Cat and Bones are settled into a relationship. Cat's told her mother to like it or leave it, and Bones now works by her side, after they've come to an agreement with her work. But Cat's job is getting harder, as she's now more recognisable, and someone from Bone's past is emerging with a vendetta.
Once again, the book is non-stop action, but we a see a lot less of that action between Cat and Bones in the bedroom. I'd read a few people lamenting the loss of this, but I can't say I did. Don't get me wrong--these scenes are one of the things I really do like about the series (I feel like a pervert!), but we see a deeper connection between Cat and Bones here, which I appreciated even more. The energy between the two is still crackling, and I appreciate it just as much. We're seeing a deeper emotional side to all the characters here.
About two thirds of the way through this book, something heartbreaking happens, and the reaction to it left me nearly in tears. The grief is palpable, and this is as well written as anything else I've encountered in the genre. There is a scene between one of our old favourites, and new (but famous) addition which I thought was perfect. It made my heart ache.
We see a new side to many of our favourite characters, and the humour inheritant in these books that I love so much is there, absolutely sparkling. There are two notable scenes that had me laughing out loud involving Bones and Justina, and another with Cat and a new addition to the cast: Vlad. Vlad is a LOT of fun.
The showdown in the end of this book had me holding my breath. It actually reminded me of the finale of one of my favourite vampire slayin' shows, now long-gone from TV (not the first time in this series have made me recall a show involving a certain slayer, and certain sexy british vampire). This final showdown, with everyone choosing to stand their ground, and choosing their death (a reference to one of Bone's long-dead friends from the first book).
If you've read the first 2 books in the series, this installment is an absolute must-read. I don't know how she's done it, but Frost is getting better and better....more
It's been a long time since I've so much as read a book, and I'm so glad I dove back in here.
As always, Jeaniene's prose is punchy and fun, her charaIt's been a long time since I've so much as read a book, and I'm so glad I dove back in here.
As always, Jeaniene's prose is punchy and fun, her characters familiar friends, and romantic chemistry electric (see what I did there, huh?).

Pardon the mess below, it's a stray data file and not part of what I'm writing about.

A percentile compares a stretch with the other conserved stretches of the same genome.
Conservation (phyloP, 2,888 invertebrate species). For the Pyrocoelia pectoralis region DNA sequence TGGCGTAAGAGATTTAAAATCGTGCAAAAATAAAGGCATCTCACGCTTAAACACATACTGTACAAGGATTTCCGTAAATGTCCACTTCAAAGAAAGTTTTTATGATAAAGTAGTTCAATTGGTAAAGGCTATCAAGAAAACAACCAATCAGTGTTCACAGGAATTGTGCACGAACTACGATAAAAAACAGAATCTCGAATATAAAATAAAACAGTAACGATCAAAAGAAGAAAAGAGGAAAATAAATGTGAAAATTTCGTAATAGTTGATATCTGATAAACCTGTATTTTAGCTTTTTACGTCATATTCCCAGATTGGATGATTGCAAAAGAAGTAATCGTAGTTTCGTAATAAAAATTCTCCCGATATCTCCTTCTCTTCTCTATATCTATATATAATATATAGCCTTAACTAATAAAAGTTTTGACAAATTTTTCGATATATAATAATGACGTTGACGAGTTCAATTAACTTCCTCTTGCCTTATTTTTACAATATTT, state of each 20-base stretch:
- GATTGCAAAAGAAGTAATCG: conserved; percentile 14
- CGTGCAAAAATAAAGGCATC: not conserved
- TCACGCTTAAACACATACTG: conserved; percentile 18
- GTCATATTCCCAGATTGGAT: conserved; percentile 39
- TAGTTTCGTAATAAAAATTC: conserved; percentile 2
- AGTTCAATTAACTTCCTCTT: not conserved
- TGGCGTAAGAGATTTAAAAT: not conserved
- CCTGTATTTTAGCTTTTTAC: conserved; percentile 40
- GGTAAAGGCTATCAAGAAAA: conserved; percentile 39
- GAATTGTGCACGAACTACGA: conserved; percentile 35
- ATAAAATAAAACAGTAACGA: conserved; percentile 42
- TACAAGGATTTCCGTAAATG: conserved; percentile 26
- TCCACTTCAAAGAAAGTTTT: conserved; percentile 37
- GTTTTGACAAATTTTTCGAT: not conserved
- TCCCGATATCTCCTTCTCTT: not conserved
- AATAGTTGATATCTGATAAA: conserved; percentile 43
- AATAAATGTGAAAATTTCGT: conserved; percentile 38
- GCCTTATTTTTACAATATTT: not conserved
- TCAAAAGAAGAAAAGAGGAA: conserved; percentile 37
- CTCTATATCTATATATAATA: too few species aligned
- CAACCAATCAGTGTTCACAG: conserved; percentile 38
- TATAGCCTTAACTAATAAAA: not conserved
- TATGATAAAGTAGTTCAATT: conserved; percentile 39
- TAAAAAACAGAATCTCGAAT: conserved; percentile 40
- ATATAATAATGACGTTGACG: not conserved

Vlad and Leila make a great match, and I've enjoyed their journey immensely, though I have to admit I was surprised to learn it wasn't where we would be leaving them. Book four, ahoy! We don't see much character growth here, because, well, they're already great, well fleshed-out characters. We DO see their relationship grow, their love deepen, and Vlad finally shed the last layers of his emotional armour towards Leila. Which is sweet.
And you know what? I'm going to stop trying to pretend I can offer an intelligent, objective review on the subject of anything Frost offers. At the end of the day, I enjoy these books too damn much to care about their flaws, or even notice them. This book could have been a train wreck for all I know, but it was FUN. It offers, in perfectly balanced servings, everything I want from a 'forget myself' book (Action! Humour! Romance! Magic! Scorching chemistry!), as do all of Frost's, and that is precisely why I keep coming back for more.
Leigh Bardugo's shorts are almost too good. I'm beginning to seriously think she's holding out on us.
My dream: one day, when the Darkling and Alina haLeigh Bardugo's shorts are almost too good. I'm beginning to seriously think she's holding out on us.
My dream: one day, when the Darkling and Alina have long since had their happily ever after, and Mal has run off with a pretty, dark-haired thing and had a small army of babies, and spends his days happily buzzed from all that kvas, Leigh will sit down at her computer, and finally decide to put together her collection of fairytales. Which, of course, she's had sitting, typed up on her computer, for years but is holding back to torture us.